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Freshman GOP House members Vicky Hartzler and Billy Long, back in Missouri last week after their grueling first few weeks of playing cut the tail off the donkey (a.k.a. blindfolded budgeting), had a chance to visit the Teople and pat themselves on the back. Miss Vicky declared cutting spending was fun, and ol’ Billy showed off his GOPer creative accounting skills when, speaking of the $61 billion in proposed GOP spending cuts, he observed that “We got the $100 billion cut!”

What they didn’t tell anyone, though, was that the magically mushrooming $61 billion worth of cuts was directed at discretionary spending which comprises only 14% of the budget, and as far as cutting the deficit or ongoing spending goes, will have as much effect as swatting a gnat – although it will worsen the situation of many of their poor and middle class constituents. It will cost our fragile economy 700,000 jobs, while Goldman Sachs economists predict that it will depress GDP by as much as two points – seriously endangering our economic recovery.

Nor should you expect our otherwise garrulous  Missouri GOPers to say much about one of the first votes taken after the House went back into session this week. After spending time back home squawking about how they all ganged up to beat back the dire deficit threat, each and every member of the Missouri GOP voted to retain massive subsidies that support the oil industry – oddly enough, an industry that pours tons of shekels into GOP campaign coffers.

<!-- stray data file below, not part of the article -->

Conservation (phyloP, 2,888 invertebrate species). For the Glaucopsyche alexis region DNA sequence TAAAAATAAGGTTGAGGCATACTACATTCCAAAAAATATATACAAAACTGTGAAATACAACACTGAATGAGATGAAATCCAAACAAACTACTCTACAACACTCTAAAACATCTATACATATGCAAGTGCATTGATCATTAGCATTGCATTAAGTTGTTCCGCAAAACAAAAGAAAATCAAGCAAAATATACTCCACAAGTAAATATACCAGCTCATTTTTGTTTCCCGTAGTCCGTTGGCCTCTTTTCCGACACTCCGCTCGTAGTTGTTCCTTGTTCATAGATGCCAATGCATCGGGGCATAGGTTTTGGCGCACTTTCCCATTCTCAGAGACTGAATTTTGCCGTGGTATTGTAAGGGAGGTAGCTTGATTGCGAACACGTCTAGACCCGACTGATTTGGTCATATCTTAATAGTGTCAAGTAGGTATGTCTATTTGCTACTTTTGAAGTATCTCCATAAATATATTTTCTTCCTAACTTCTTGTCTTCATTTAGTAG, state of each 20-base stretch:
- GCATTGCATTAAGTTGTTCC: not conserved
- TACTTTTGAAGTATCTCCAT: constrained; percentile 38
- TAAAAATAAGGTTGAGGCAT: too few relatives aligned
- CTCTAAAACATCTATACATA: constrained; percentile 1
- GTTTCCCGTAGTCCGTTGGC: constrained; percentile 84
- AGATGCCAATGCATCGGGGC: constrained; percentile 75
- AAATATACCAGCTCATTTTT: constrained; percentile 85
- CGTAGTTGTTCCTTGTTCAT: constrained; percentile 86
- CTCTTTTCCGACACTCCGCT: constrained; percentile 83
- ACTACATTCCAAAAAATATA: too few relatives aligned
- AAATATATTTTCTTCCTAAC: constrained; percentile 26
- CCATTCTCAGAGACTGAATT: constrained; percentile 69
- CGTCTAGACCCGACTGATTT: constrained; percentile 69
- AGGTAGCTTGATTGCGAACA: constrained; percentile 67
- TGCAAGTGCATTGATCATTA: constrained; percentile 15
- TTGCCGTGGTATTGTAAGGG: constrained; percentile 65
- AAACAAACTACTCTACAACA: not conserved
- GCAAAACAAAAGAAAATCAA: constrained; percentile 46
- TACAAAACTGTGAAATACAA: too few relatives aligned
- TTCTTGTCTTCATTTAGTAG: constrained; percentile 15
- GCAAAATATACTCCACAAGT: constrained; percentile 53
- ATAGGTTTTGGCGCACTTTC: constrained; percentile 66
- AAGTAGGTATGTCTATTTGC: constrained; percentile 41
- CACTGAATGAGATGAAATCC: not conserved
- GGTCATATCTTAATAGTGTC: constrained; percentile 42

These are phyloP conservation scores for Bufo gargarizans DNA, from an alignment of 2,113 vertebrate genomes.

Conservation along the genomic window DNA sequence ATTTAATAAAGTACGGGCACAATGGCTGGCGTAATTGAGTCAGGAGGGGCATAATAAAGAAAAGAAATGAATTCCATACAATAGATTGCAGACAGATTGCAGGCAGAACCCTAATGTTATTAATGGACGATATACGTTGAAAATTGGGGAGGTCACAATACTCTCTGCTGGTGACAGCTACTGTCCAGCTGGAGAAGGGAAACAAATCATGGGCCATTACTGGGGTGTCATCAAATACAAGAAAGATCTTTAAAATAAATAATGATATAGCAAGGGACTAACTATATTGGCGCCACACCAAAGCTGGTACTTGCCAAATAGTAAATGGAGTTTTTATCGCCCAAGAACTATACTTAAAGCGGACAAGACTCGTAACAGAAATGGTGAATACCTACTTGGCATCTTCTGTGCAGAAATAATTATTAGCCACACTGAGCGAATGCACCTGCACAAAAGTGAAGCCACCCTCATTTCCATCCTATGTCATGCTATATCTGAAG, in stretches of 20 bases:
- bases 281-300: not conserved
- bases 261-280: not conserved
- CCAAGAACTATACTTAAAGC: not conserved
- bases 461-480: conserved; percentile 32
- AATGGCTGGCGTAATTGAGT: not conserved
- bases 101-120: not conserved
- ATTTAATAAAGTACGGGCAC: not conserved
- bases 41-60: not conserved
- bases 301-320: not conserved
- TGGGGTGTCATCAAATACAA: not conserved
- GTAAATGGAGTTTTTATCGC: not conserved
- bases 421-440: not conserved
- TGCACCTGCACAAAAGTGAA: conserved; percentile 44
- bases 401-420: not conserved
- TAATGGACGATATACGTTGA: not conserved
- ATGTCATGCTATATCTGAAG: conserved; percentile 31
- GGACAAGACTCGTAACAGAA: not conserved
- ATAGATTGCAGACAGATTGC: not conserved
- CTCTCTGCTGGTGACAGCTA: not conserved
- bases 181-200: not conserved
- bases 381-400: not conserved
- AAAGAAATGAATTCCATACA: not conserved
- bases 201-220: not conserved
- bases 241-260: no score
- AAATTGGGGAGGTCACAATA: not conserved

So whaddya think? Is the GOP serious about deficit cutting? Steve Benen answers:

For the typical American, I suspect this will seem hard to understand. In the face of fiscal challenges, Republicans are ready to slash funding in education, health care, job training, and national security, but they’re not willing to end taxpayer subsidies — our money — for the oil industry? An industry that’s already enjoying extraordinary profits?

Also note, ending the subsidies would save the federal government tens of billions of dollars, making a significant dent in the deficit-reduction campaign that Republicans pretend to care about. It’s a reminder that the GOP’s commitment to fiscal responsibility is shaped in large part by who’ll suffer as a result of the cuts — working families can feel the brunt of the budget ax, under the GOP vision, but ExxonMobil can’t.

Personally, I just want to make sure, when the economy tanks again, that everybody knows who’s responsible: Todd Akin, Sam Graves, Vicky Hartzler, Billy Long, Blaine Luetkemeyer.

And, to give credit where credit’s due, here’s the list of folks who think that shared sacrifice means the fat cats share ante up as well: Russ Carnahan, Lacy Clay and Emanuel Cleaver.

UPDATE:  Perhaps the GOPers were so fearless in their votes defending oil subsidies because they knew they could depend on FOX news and other conservative outlets to obfuscate the issue and give them cover.